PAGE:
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Old Dec 4, 2003, 9:29 AM   #1
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Default Minolta A1 vs Nikon 5700 II: Lens Converters

Hi All,

This is my second post regarding the operation issues of 5700 vs. A1. Again, I will only concentrate on "operational" issues and will not touch upon image quality of the cameras and lenses. My previous posts can be found here:
The third one has been somewhat controversial. However, all theories that I have heard cannot explain the problem well I reported. From conversations I had with some real experts in this area, the problem is not so simple. So, if you are not interested in knowing some AF issues in a very odd situation, you might want to skip part 3 above.

The 5700 and A1 both have very high quality lenses. Using any lower quality converters reduces overall image quality. As a result, I only look at some of the best quality converter lenses. Both Nikon and Olympus offer the best converters, while Minolta have none. Nikon's 5700 uses a very strange thread size 50mm that nobody even bothers to supply step rings. Fortunately, Nextphoto at www.nextphoto.net has a popular adapter Coolfix 5700 that can fix this problem. This adapter has two threads, the inner one is 50mm for Nikon's converters, while the outer one has a commonly used 62mm size.

Since Coolfix is mounted on the body of the 5700, it is very sturdy and offers a protection of the camera lens. The Minolta A1 SLR type lens has a commonly used 49mm thread. Unfortunately, mounting a heavy converter lens on this 49mm thread may break the lens barrel if the combo is handled improperly. Well, I am not sure if the lens barrel WILL break or not; it looks very scary with a large and heavy converters mounted. Thus, when using such a combo, hold the converter lens rather than the camera body or camera lens. See the image below for examples.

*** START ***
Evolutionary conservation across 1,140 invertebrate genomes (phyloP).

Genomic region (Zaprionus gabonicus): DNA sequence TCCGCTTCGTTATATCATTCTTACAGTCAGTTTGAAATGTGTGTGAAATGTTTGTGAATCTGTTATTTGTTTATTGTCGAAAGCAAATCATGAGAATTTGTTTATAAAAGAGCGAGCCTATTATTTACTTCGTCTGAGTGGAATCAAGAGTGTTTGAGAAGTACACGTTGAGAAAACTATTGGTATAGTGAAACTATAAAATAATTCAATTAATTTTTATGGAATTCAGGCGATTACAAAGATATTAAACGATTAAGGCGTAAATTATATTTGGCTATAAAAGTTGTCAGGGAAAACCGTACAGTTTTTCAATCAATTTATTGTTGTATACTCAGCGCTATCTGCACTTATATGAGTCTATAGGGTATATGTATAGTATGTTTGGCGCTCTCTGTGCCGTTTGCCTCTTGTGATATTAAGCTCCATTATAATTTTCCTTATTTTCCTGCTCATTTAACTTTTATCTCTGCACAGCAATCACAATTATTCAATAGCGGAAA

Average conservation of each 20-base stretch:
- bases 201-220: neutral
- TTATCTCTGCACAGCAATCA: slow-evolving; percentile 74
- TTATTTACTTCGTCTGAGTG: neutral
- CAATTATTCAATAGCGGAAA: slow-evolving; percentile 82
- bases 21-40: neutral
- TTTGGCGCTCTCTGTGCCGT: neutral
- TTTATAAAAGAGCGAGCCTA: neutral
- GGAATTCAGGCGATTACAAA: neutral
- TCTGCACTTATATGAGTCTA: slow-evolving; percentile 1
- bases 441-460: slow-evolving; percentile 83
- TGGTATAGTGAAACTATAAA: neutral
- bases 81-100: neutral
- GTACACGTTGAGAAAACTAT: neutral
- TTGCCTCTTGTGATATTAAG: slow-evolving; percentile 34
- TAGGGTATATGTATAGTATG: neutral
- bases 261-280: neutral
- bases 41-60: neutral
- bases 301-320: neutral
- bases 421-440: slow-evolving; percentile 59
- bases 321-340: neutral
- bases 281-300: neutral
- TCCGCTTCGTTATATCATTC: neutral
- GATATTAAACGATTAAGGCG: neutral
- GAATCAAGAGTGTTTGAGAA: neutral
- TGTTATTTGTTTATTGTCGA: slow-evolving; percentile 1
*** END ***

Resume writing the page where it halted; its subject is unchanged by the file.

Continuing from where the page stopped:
(1) Fisheye:
Both Nikon and Olympus have fisheye lenses. If my recollection is correct, Olympus has one and Nikon has two (one for the 9xx, 4500 and 5000 series and the other for the 5400 and 5700). The Nikon fisheye lens FC-E8 has a 28mm thread and is not suitable for 5700 and A1. Thus, we only use FC-E9, the one for 5400 and 5700. To mount FC-E9 on the 5700, a special adapter UR-E12 is needed. Since the A1 has a 49mm thread and the FC-E9 has a 46mm rear thread, a 49-46mm step-down ring is needed to use FC-E9. This is shown in the image below. The FC-E9 projects an image circle smaller than A1's image frame. However, one can zoom the lens in to about 35mm (i.e., the design focal length of the 5700) to have an image circle that touches the top and bottom edges. Note that this zooming DOES NOT change the angle of view which is greater than 180 degree. It only brings the image "closer." One can zoom the lens further to have a full-frame fisheye image. If you don't mind the distortion a fisheye lens produces, a full-frame fisheye image can be considered as a result obtained by an ultra-wide angle lens!

(2) Wide Angle: